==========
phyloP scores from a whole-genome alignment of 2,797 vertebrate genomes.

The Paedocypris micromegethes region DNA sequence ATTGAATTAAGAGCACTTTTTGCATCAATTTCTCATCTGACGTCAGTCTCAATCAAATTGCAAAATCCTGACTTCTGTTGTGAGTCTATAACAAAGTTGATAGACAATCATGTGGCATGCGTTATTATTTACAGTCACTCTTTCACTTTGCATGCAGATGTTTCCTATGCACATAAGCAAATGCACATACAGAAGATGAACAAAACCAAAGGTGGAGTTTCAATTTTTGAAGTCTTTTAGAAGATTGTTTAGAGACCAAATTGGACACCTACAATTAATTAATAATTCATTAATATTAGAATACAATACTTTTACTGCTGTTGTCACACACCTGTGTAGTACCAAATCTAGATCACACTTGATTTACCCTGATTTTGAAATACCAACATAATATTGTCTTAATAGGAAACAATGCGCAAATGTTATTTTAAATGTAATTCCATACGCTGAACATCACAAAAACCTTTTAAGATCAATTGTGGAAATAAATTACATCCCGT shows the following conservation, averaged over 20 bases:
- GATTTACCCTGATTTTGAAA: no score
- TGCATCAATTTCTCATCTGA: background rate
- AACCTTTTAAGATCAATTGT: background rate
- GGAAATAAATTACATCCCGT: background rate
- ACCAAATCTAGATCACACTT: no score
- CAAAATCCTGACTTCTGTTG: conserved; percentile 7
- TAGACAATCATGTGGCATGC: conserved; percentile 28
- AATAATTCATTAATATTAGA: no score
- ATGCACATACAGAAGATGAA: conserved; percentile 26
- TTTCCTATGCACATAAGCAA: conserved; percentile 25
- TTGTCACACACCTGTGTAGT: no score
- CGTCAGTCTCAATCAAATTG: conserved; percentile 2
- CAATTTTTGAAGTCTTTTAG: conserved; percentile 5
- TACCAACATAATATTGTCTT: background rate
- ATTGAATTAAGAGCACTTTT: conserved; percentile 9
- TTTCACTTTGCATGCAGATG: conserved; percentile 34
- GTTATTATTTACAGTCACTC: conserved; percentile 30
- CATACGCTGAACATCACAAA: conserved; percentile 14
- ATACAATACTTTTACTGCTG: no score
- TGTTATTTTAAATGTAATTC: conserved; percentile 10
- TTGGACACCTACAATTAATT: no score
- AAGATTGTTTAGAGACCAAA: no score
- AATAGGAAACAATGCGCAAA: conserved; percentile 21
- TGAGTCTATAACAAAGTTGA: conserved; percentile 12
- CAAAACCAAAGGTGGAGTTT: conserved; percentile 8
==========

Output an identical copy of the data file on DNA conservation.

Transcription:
phyloP scores from a whole-genome alignment of 2,797 vertebrate genomes.

The Paedocypris micromegethes region DNA sequence ATTGAATTAAGAGCACTTTTTGCATCAATTTCTCATCTGACGTCAGTCTCAATCAAATTGCAAAATCCTGACTTCTGTTGTGAGTCTATAACAAAGTTGATAGACAATCATGTGGCATGCGTTATTATTTACAGTCACTCTTTCACTTTGCATGCAGATGTTTCCTATGCACATAAGCAAATGCACATACAGAAGATGAACAAAACCAAAGGTGGAGTTTCAATTTTTGAAGTCTTTTAGAAGATTGTTTAGAGACCAAATTGGACACCTACAATTAATTAATAATTCATTAATATTAGAATACAATACTTTTACTGCTGTTGTCACACACCTGTGTAGTACCAAATCTAGATCACACTTGATTTACCCTGATTTTGAAATACCAACATAATATTGTCTTAATAGGAAACAATGCGCAAATGTTATTTTAAATGTAATTCCATACGCTGAACATCACAAAAACCTTTTAAGATCAATTGTGGAAATAAATTACATCCCGT shows the following conservation, averaged over 20 bases:
- GATTTACCCTGATTTTGAAA: no score
- TGCATCAATTTCTCATCTGA: background rate
- AACCTTTTAAGATCAATTGT: background rate
- GGAAATAAATTACATCCCGT: background rate
- ACCAAATCTAGATCACACTT: no score
- CAAAATCCTGACTTCTGTTG: conserved; percentile 7
- TAGACAATCATGTGGCATGC: conserved; percentile 28
- AATAATTCATTAATATTAGA: no score
- ATGCACATACAGAAGATGAA: conserved; percentile 26
- TTTCCTATGCACATAAGCAA: conserved; percentile 25
- TTGTCACACACCTGTGTAGT: no score
- CGTCAGTCTCAATCAAATTG: conserved; percentile 2
- CAATTTTTGAAGTCTTTTAG: conserved; percentile 5
- TACCAACATAATATTGTCTT: background rate
- ATTGAATTAAGAGCACTTTT: conserved; percentile 9
- TTTCACTTTGCATGCAGATG: conserved; percentile 34
- GTTATTATTTACAGTCACTC: conserved; percentile 30
- CATACGCTGAACATCACAAA: conserved; percentile 14
- ATACAATACTTTTACTGCTG: no score
- TGTTATTTTAAATGTAATTC: conserved; percentile 10
- TTGGACACCTACAATTAATT: no score
- AAGATTGTTTAGAGACCAAA: no score
- AATAGGAAACAATGCGCAAA: conserved; percentile 21
- TGAGTCTATAACAAAGTTGA: conserved; percentile 12
- CAAAACCAAAGGTGGAGTTT: conserved; percentile 8